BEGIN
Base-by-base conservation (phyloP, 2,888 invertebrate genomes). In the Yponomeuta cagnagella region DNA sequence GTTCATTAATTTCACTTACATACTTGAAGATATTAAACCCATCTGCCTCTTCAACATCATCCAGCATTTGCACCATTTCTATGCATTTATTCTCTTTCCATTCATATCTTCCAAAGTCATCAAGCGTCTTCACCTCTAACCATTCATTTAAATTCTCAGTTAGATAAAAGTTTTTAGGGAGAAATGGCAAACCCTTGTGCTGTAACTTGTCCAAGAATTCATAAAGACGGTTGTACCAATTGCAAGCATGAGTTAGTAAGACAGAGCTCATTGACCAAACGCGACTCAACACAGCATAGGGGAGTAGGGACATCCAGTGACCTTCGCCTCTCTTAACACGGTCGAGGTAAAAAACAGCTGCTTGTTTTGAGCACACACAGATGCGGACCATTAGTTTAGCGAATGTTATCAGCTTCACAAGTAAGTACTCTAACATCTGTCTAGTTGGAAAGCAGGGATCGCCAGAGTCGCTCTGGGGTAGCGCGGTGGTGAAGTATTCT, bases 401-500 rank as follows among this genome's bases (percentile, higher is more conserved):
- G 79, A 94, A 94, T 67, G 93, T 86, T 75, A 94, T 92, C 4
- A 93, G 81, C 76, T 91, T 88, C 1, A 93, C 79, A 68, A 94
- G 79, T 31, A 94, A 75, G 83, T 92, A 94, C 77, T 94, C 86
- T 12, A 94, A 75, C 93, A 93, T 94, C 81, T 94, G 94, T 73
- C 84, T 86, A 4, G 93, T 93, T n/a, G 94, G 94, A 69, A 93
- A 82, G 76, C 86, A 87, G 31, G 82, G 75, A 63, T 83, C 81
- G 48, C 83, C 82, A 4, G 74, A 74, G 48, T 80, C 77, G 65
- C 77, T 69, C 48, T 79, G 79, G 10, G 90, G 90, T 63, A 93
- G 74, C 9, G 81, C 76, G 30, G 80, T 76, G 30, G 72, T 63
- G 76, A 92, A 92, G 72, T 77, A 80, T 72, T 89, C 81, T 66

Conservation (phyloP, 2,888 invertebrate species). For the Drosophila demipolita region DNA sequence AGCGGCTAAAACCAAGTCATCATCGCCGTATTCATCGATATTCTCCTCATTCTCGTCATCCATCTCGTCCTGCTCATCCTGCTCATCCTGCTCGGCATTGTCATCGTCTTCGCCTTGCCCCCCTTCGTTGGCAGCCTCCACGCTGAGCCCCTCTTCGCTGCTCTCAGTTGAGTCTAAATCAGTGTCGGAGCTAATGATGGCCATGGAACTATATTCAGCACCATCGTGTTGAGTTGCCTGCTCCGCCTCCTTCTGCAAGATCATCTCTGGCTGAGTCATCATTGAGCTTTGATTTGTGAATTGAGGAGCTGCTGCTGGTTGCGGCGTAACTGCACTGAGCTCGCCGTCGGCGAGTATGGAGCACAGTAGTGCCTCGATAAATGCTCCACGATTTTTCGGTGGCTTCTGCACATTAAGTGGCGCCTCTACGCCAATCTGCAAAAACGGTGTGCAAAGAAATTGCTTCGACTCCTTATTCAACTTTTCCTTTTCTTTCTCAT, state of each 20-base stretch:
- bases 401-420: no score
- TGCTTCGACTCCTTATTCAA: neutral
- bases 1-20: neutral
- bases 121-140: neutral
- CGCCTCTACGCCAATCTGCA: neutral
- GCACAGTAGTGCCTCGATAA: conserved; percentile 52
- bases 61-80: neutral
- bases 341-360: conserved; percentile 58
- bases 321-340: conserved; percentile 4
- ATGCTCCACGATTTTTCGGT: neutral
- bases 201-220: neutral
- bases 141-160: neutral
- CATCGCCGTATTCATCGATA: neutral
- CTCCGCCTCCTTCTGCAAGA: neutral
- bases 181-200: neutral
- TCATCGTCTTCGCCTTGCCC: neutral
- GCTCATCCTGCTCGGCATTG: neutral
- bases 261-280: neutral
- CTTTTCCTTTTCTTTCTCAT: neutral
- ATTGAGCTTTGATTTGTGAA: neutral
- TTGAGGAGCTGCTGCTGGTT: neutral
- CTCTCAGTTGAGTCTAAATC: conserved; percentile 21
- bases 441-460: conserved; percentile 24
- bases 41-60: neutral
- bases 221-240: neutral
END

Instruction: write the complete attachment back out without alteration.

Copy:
Base-by-base conservation (phyloP, 2,888 invertebrate genomes). In the Yponomeuta cagnagella region DNA sequence GTTCATTAATTTCACTTACATACTTGAAGATATTAAACCCATCTGCCTCTTCAACATCATCCAGCATTTGCACCATTTCTATGCATTTATTCTCTTTCCATTCATATCTTCCAAAGTCATCAAGCGTCTTCACCTCTAACCATTCATTTAAATTCTCAGTTAGATAAAAGTTTTTAGGGAGAAATGGCAAACCCTTGTGCTGTAACTTGTCCAAGAATTCATAAAGACGGTTGTACCAATTGCAAGCATGAGTTAGTAAGACAGAGCTCATTGACCAAACGCGACTCAACACAGCATAGGGGAGTAGGGACATCCAGTGACCTTCGCCTCTCTTAACACGGTCGAGGTAAAAAACAGCTGCTTGTTTTGAGCACACACAGATGCGGACCATTAGTTTAGCGAATGTTATCAGCTTCACAAGTAAGTACTCTAACATCTGTCTAGTTGGAAAGCAGGGATCGCCAGAGTCGCTCTGGGGTAGCGCGGTGGTGAAGTATTCT, bases 401-500 rank as follows among this genome's bases (percentile, higher is more conserved):
- G 79, A 94, A 94, T 67, G 93, T 86, T 75, A 94, T 92, C 4
- A 93, G 81, C 76, T 91, T 88, C 1, A 93, C 79, A 68, A 94
- G 79, T 31, A 94, A 75, G 83, T 92, A 94, C 77, T 94, C 86
- T 12, A 94, A 75, C 93, A 93, T 94, C 81, T 94, G 94, T 73
- C 84, T 86, A 4, G 93, T 93, T n/a, G 94, G 94, A 69, A 93
- A 82, G 76, C 86, A 87, G 31, G 82, G 75, A 63, T 83, C 81
- G 48, C 83, C 82, A 4, G 74, A 74, G 48, T 80, C 77, G 65
- C 77, T 69, C 48, T 79, G 79, G 10, G 90, G 90, T 63, A 93
- G 74, C 9, G 81, C 76, G 30, G 80, T 76, G 30, G 72, T 63
- G 76, A 92, A 92, G 72, T 77, A 80, T 72, T 89, C 81, T 66

Conservation (phyloP, 2,888 invertebrate species). For the Drosophila demipolita region DNA sequence AGCGGCTAAAACCAAGTCATCATCGCCGTATTCATCGATATTCTCCTCATTCTCGTCATCCATCTCGTCCTGCTCATCCTGCTCATCCTGCTCGGCATTGTCATCGTCTTCGCCTTGCCCCCCTTCGTTGGCAGCCTCCACGCTGAGCCCCTCTTCGCTGCTCTCAGTTGAGTCTAAATCAGTGTCGGAGCTAATGATGGCCATGGAACTATATTCAGCACCATCGTGTTGAGTTGCCTGCTCCGCCTCCTTCTGCAAGATCATCTCTGGCTGAGTCATCATTGAGCTTTGATTTGTGAATTGAGGAGCTGCTGCTGGTTGCGGCGTAACTGCACTGAGCTCGCCGTCGGCGAGTATGGAGCACAGTAGTGCCTCGATAAATGCTCCACGATTTTTCGGTGGCTTCTGCACATTAAGTGGCGCCTCTACGCCAATCTGCAAAAACGGTGTGCAAAGAAATTGCTTCGACTCCTTATTCAACTTTTCCTTTTCTTTCTCAT, state of each 20-base stretch:
- bases 401-420: no score
- TGCTTCGACTCCTTATTCAA: neutral
- bases 1-20: neutral
- bases 121-140: neutral
- CGCCTCTACGCCAATCTGCA: neutral
- GCACAGTAGTGCCTCGATAA: conserved; percentile 52
- bases 61-80: neutral
- bases 341-360: conserved; percentile 58
- bases 321-340: conserved; percentile 4
- ATGCTCCACGATTTTTCGGT: neutral
- bases 201-220: neutral
- bases 141-160: neutral
- CATCGCCGTATTCATCGATA: neutral
- CTCCGCCTCCTTCTGCAAGA: neutral
- bases 181-200: neutral
- TCATCGTCTTCGCCTTGCCC: neutral
- GCTCATCCTGCTCGGCATTG: neutral
- bases 261-280: neutral
- CTTTTCCTTTTCTTTCTCAT: neutral
- ATTGAGCTTTGATTTGTGAA: neutral
- TTGAGGAGCTGCTGCTGGTT: neutral
- CTCTCAGTTGAGTCTAAATC: conserved; percentile 21
- bases 441-460: conserved; percentile 24
- bases 41-60: neutral
- bases 221-240: neutral